Meanwhile, my nephew was allowed to return to school after three days and a stern admonition not to let his head hit anyone's fist anymore.

I wonder if the experience has taught him tolerance.

To write Bruce Cameron, visit his Website at www.wbrucecameron.com. To find out more about Bruce Cameron and read features by other Creators Syndicate writers and cartoonists, visit the Creators Syndicate Web page at www.creators.com.

COPYRIGHT 2009 CREATORS SYNDICATE INC.

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Comments

2 Comments | Post Comment
First off, I LOVE your column!! I can't wait to read it every Sunday. I loved THIS column and want to know what is wrong with people? Do they smoke weed in the teachers lounge, while eating cupcakes and laughing about what STUPID idiotic thing they can get away with?? I can always laugh at your columns, but not today! Can you print the SCHOOL name in your column?? Can you talk your family into taking this to court?? Can they at least SUE the family who hit your nephew in the head?? That would be fun, huh?? I am sure they could not put any ice on your nephews head as water is a chemical (H2O I learned from my public school training) and as we all know, chemicals are what DRUGS are made up of! I have always thought that ZERO tolerance was stupid. That is why we have judges in our courts, to decide what really happened. Zero tolerance is just another name for "I am too lazy to find out what happened, and I have no common sense anyway so I can get rid of anyone I want." This, as well at the other stories you sited, are just too much. I am usually ALL FOR the school. BUT, I have ZERO tolerance for adult idiots! This was like the Nun who pinched my brother's cheek in 1962, because he and a friend were pushing each other while in line. She left a mark. My 92 pound mother, who never said a peep, went to the school and YELLED at the NUN, in front of the whole class!! The Nun made the mistake of leaving a mark, AND messing with Mom's favorite! (another column)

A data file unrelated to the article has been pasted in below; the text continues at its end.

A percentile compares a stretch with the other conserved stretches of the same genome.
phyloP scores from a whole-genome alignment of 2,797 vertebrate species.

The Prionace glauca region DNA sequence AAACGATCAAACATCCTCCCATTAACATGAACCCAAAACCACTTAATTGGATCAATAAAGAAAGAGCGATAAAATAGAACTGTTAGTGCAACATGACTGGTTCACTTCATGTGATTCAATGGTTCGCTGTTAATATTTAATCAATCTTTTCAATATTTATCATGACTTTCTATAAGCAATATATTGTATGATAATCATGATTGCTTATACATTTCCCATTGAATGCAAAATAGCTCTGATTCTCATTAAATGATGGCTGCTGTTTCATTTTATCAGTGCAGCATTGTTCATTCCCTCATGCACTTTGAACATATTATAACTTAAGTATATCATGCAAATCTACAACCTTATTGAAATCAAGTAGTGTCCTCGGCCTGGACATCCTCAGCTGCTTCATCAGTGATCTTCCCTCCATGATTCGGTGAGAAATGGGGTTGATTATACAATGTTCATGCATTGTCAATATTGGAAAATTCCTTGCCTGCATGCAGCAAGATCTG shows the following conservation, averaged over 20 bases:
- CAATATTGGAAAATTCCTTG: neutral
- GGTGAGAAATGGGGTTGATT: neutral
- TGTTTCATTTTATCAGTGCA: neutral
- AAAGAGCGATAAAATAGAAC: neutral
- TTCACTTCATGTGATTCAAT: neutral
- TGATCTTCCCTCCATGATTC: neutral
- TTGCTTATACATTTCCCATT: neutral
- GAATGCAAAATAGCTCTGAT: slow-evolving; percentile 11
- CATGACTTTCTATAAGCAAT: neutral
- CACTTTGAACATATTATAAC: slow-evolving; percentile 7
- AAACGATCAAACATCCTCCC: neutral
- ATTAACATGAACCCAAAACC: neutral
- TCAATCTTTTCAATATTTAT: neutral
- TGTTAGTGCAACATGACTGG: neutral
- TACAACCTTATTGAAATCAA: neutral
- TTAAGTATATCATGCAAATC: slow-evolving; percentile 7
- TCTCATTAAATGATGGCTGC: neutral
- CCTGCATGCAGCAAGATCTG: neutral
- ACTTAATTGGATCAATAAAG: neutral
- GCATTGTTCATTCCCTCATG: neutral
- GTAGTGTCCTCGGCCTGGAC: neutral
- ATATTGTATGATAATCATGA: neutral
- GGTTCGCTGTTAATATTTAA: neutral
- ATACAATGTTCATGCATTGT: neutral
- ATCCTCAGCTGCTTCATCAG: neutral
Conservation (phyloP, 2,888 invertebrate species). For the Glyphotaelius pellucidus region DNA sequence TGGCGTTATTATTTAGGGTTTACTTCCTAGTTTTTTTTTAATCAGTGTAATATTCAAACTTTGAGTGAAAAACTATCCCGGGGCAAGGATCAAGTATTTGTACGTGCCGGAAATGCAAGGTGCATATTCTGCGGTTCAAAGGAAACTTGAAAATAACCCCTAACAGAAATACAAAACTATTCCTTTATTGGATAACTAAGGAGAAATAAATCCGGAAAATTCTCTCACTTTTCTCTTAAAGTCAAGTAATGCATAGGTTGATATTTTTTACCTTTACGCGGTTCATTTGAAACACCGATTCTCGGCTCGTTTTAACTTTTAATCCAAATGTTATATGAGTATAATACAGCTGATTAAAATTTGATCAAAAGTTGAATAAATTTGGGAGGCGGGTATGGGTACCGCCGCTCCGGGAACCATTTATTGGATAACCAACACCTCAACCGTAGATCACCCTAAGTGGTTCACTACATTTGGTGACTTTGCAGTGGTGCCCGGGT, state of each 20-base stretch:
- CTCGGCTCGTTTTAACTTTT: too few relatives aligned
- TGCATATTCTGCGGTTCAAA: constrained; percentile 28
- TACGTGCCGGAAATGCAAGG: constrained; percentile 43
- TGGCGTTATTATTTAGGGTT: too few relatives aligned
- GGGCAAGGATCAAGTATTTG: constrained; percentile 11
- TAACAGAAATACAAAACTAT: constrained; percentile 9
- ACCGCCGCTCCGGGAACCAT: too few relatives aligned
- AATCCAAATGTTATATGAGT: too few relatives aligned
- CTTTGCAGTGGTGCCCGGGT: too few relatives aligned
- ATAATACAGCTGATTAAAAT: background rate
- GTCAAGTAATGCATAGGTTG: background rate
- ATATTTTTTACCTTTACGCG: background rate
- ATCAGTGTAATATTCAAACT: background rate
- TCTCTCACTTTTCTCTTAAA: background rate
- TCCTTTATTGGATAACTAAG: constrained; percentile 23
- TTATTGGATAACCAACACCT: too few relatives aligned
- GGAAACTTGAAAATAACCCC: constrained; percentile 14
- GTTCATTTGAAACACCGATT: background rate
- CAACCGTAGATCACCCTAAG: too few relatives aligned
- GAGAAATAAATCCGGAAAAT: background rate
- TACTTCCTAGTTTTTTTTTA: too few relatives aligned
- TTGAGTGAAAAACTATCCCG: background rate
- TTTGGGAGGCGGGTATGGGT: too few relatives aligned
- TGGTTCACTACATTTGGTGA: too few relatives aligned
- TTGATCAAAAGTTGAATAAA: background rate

Comment: #1
Posted by: Katie
Sun May 31, 2009 7:14 AM
Love this column! Can't imagine why people create these stupid policies!

I once worked for an elementary school that attempted a zero-tolerance policy for weapons -- real or toys, anywhere on the grounds or at any sponsored event, no exceptions. Now, in broad theory, not having weapons at school is a good idea: guns and knives generally shouldn't be brought to school.

Oh, wait, don't we have a cooking program? They use knives in that class -- big ones.

And is it *really* a big deal if a teacher keeps a can of pepper spray locked in her car? That, too, was banned: no weapons anywhere on the premises, ever.

Do you really want to suspend a kid for *accidentally* bringing a neon-colored water pistol to school? So you've got a kid who put a toy in his backpack on his way home from a playdate, and forgot to take it out, so it ends up at school, where a smart kid would leave it in his backpack (because you're not supposed to bring toys to school in general) and quietly take it home. But the policy, as proposed, said that the correct response to this obviously harmless mistake is to call the police, have the kid arrested, and then not let him come back to school for three days! For forgetting about something that could not possibly be mistaken for a real weapon, even if you were half-blind?!

Speaking of police, the proposed policy contained no exceptions for police! Supposedly, if the school called the local police department, then the officers weren't allowed to show up unless they left all their weapons off-campus -- remember, it's not good enough to just lock them up in your vehicle! -- so we couldn't have actually had a police response, even to a real threat. This, by the way, was contrary to state law.

I killed the zero-intelligence proposal. The weapons policy is now more than one page long, provides for reasonable limits, and demands common sense.

Comment: #2
Posted by: once
Mon Jun 8, 2009 2:33 PM